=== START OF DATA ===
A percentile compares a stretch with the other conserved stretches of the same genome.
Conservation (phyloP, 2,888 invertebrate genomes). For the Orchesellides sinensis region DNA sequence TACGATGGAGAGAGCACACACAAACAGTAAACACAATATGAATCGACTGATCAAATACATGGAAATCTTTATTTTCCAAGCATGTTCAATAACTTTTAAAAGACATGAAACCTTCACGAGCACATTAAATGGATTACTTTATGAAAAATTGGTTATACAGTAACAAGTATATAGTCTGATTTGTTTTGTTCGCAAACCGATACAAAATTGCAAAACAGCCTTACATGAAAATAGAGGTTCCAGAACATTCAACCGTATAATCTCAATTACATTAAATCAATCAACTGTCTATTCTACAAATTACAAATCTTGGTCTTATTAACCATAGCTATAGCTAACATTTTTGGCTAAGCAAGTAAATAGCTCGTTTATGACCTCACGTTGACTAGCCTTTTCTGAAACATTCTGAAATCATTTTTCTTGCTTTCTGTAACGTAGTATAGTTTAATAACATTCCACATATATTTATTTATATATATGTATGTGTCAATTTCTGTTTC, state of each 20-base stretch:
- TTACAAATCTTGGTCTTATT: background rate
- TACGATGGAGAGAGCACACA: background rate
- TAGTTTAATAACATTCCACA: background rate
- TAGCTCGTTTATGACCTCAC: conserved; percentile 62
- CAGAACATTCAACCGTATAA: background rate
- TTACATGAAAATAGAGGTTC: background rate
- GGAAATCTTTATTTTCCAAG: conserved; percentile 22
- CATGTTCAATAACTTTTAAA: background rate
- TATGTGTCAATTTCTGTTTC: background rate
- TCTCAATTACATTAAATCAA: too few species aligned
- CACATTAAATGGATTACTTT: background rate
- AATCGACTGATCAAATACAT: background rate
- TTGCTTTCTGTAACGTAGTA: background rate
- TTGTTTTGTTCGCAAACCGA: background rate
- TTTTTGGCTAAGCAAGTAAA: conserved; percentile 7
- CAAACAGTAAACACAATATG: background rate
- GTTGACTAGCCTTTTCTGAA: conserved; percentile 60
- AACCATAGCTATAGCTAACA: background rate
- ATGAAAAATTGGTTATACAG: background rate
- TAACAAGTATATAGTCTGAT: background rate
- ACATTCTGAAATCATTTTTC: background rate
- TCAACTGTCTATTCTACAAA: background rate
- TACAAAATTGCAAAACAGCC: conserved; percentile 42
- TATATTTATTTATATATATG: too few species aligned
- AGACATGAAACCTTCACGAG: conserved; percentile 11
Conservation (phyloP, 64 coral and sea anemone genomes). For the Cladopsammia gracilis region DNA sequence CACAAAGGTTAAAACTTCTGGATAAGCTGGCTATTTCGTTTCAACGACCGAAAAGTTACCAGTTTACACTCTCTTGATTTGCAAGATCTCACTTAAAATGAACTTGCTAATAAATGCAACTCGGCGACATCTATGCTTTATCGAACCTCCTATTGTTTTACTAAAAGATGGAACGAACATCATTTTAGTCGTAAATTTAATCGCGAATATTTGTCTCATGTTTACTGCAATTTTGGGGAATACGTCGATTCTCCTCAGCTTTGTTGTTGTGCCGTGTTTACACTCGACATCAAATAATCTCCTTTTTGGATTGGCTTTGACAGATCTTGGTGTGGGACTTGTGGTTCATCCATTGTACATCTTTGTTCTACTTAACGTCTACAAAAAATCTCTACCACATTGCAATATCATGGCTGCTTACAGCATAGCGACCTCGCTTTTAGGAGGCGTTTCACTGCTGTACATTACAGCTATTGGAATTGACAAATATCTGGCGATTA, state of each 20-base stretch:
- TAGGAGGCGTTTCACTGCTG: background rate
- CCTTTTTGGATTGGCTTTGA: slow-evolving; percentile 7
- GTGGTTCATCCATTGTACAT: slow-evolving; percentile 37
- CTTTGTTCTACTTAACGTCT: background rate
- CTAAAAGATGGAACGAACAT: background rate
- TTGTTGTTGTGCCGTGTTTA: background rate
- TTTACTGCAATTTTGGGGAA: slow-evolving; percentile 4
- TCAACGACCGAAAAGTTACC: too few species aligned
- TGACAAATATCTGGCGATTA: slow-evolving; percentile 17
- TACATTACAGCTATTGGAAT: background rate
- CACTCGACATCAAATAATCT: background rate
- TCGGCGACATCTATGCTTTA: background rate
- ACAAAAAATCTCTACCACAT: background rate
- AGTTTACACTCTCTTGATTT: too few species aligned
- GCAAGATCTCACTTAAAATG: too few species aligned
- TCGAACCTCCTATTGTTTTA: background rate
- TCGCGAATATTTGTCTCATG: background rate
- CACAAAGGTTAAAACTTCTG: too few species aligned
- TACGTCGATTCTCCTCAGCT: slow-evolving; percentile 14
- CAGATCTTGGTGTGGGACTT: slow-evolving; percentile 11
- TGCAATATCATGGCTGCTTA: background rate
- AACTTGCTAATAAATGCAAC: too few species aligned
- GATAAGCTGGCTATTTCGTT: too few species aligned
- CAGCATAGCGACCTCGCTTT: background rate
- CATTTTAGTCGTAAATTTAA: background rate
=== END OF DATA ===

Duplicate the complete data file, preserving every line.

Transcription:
A percentile compares a stretch with the other conserved stretches of the same genome.
Conservation (phyloP, 2,888 invertebrate genomes). For the Orchesellides sinensis region DNA sequence TACGATGGAGAGAGCACACACAAACAGTAAACACAATATGAATCGACTGATCAAATACATGGAAATCTTTATTTTCCAAGCATGTTCAATAACTTTTAAAAGACATGAAACCTTCACGAGCACATTAAATGGATTACTTTATGAAAAATTGGTTATACAGTAACAAGTATATAGTCTGATTTGTTTTGTTCGCAAACCGATACAAAATTGCAAAACAGCCTTACATGAAAATAGAGGTTCCAGAACATTCAACCGTATAATCTCAATTACATTAAATCAATCAACTGTCTATTCTACAAATTACAAATCTTGGTCTTATTAACCATAGCTATAGCTAACATTTTTGGCTAAGCAAGTAAATAGCTCGTTTATGACCTCACGTTGACTAGCCTTTTCTGAAACATTCTGAAATCATTTTTCTTGCTTTCTGTAACGTAGTATAGTTTAATAACATTCCACATATATTTATTTATATATATGTATGTGTCAATTTCTGTTTC, state of each 20-base stretch:
- TTACAAATCTTGGTCTTATT: background rate
- TACGATGGAGAGAGCACACA: background rate
- TAGTTTAATAACATTCCACA: background rate
- TAGCTCGTTTATGACCTCAC: conserved; percentile 62
- CAGAACATTCAACCGTATAA: background rate
- TTACATGAAAATAGAGGTTC: background rate
- GGAAATCTTTATTTTCCAAG: conserved; percentile 22
- CATGTTCAATAACTTTTAAA: background rate
- TATGTGTCAATTTCTGTTTC: background rate
- TCTCAATTACATTAAATCAA: too few species aligned
- CACATTAAATGGATTACTTT: background rate
- AATCGACTGATCAAATACAT: background rate
- TTGCTTTCTGTAACGTAGTA: background rate
- TTGTTTTGTTCGCAAACCGA: background rate
- TTTTTGGCTAAGCAAGTAAA: conserved; percentile 7
- CAAACAGTAAACACAATATG: background rate
- GTTGACTAGCCTTTTCTGAA: conserved; percentile 60
- AACCATAGCTATAGCTAACA: background rate
- ATGAAAAATTGGTTATACAG: background rate
- TAACAAGTATATAGTCTGAT: background rate
- ACATTCTGAAATCATTTTTC: background rate
- TCAACTGTCTATTCTACAAA: background rate
- TACAAAATTGCAAAACAGCC: conserved; percentile 42
- TATATTTATTTATATATATG: too few species aligned
- AGACATGAAACCTTCACGAG: conserved; percentile 11
Conservation (phyloP, 64 coral and sea anemone genomes). For the Cladopsammia gracilis region DNA sequence CACAAAGGTTAAAACTTCTGGATAAGCTGGCTATTTCGTTTCAACGACCGAAAAGTTACCAGTTTACACTCTCTTGATTTGCAAGATCTCACTTAAAATGAACTTGCTAATAAATGCAACTCGGCGACATCTATGCTTTATCGAACCTCCTATTGTTTTACTAAAAGATGGAACGAACATCATTTTAGTCGTAAATTTAATCGCGAATATTTGTCTCATGTTTACTGCAATTTTGGGGAATACGTCGATTCTCCTCAGCTTTGTTGTTGTGCCGTGTTTACACTCGACATCAAATAATCTCCTTTTTGGATTGGCTTTGACAGATCTTGGTGTGGGACTTGTGGTTCATCCATTGTACATCTTTGTTCTACTTAACGTCTACAAAAAATCTCTACCACATTGCAATATCATGGCTGCTTACAGCATAGCGACCTCGCTTTTAGGAGGCGTTTCACTGCTGTACATTACAGCTATTGGAATTGACAAATATCTGGCGATTA, state of each 20-base stretch:
- TAGGAGGCGTTTCACTGCTG: background rate
- CCTTTTTGGATTGGCTTTGA: slow-evolving; percentile 7
- GTGGTTCATCCATTGTACAT: slow-evolving; percentile 37
- CTTTGTTCTACTTAACGTCT: background rate
- CTAAAAGATGGAACGAACAT: background rate
- TTGTTGTTGTGCCGTGTTTA: background rate
- TTTACTGCAATTTTGGGGAA: slow-evolving; percentile 4
- TCAACGACCGAAAAGTTACC: too few species aligned
- TGACAAATATCTGGCGATTA: slow-evolving; percentile 17
- TACATTACAGCTATTGGAAT: background rate
- CACTCGACATCAAATAATCT: background rate
- TCGGCGACATCTATGCTTTA: background rate
- ACAAAAAATCTCTACCACAT: background rate
- AGTTTACACTCTCTTGATTT: too few species aligned
- GCAAGATCTCACTTAAAATG: too few species aligned
- TCGAACCTCCTATTGTTTTA: background rate
- TCGCGAATATTTGTCTCATG: background rate
- CACAAAGGTTAAAACTTCTG: too few species aligned
- TACGTCGATTCTCCTCAGCT: slow-evolving; percentile 14
- CAGATCTTGGTGTGGGACTT: slow-evolving; percentile 11
- TGCAATATCATGGCTGCTTA: background rate
- AACTTGCTAATAAATGCAAC: too few species aligned
- GATAAGCTGGCTATTTCGTT: too few species aligned
- CAGCATAGCGACCTCGCTTT: background rate
- CATTTTAGTCGTAAATTTAA: background rate